2. Fix your resume. What do most people do when they make a resume, they fill it with blank words such as 'creative,' 'hard working,' good communicator,' 'task oriented,' 'people person,' and other garbage like the such. These words mean nothing. Anybody can throw these phrases on a piece of electronic paper and hit the submit resume button on a website. Employers don't want to know what you think you are, they want to know what you have done and can do. Every chump out on the market does not only use these terms, but they also fail to explain past results they have achieved in the past! No matter how small, results are results!!!!
    Include direct, measurable terms. Think QUANTITATIVE, not qualitative. Think OBJECTIVELY, not subjectively.
    - Managed a team of 8 on the CCU/ICU unit
    - House supervisor for a 200 bed medical center
    - Assisted in implementing computer charting in 2009
    - Head of code team and rapid response team for 2 years
    - 3 years of computer charting experience in both ICU, ER, AND SURGICAL FLOOR
    - Expert at computer charting
    - Good leader
    - Code experience
    - People person
    - Computer savvy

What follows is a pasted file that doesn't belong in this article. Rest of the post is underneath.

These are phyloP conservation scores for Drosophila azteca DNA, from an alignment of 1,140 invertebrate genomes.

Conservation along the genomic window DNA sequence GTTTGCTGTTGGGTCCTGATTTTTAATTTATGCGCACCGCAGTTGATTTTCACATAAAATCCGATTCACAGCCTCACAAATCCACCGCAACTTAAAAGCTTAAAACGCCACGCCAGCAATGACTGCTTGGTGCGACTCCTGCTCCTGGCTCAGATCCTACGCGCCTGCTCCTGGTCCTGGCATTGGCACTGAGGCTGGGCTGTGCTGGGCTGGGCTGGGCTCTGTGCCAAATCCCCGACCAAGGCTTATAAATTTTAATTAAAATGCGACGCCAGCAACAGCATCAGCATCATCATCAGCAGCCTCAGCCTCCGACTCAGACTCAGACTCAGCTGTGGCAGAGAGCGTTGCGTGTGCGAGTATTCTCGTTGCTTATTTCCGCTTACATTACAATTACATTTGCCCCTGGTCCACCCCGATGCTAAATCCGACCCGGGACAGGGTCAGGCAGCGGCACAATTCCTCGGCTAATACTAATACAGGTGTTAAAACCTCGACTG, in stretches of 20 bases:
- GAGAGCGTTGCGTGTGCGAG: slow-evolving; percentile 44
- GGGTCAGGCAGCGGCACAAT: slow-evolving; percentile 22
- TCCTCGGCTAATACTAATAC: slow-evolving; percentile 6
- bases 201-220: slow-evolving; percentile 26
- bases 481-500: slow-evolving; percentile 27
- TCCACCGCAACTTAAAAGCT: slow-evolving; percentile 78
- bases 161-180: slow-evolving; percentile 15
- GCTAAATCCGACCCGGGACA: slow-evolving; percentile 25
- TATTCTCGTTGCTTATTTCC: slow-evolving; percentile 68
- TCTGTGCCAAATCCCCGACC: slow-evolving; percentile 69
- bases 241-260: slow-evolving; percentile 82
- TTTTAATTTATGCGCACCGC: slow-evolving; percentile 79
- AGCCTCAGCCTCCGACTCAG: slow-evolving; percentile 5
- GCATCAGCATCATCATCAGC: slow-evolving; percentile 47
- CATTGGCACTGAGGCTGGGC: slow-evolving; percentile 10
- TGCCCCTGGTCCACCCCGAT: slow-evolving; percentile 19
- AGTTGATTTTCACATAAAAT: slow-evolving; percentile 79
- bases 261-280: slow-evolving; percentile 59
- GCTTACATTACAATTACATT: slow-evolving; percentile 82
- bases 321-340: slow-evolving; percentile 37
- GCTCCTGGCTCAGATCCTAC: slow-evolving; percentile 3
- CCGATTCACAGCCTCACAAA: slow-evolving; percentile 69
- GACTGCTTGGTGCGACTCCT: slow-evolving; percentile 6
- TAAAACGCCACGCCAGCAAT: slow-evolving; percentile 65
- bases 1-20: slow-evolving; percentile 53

3. Follow up with resumes. Give it a week or two and make some calls. Some say this is annoying, but guess what? They don't get results. Show you really want to job, and make it difficult for them to say no. Anybody can ignore an e-mail or a resume posted on But when you directly call somebody, it makes him or her think twice about instantly rejecting you. Plus, they get to hear your voice, which makes you more personable. While the Internet may be a great tool for gathering information, it is far from the best way to connect with somebody. Human nature is to want relationships, and electronic documents will not suffice for this. The mind will remember these things, even if the person is not aware of it. Have you ever wondered why you make decisions in life the way you do? I do all the time, and I don't understand it. It is because it is our subconscious mind doing much of the processing. Don't set out to impress people, set out to leave a mark on their subconscious decision making (this will be explained further in a later section). Also, even if they reject you over the phone, you open doors for future placement.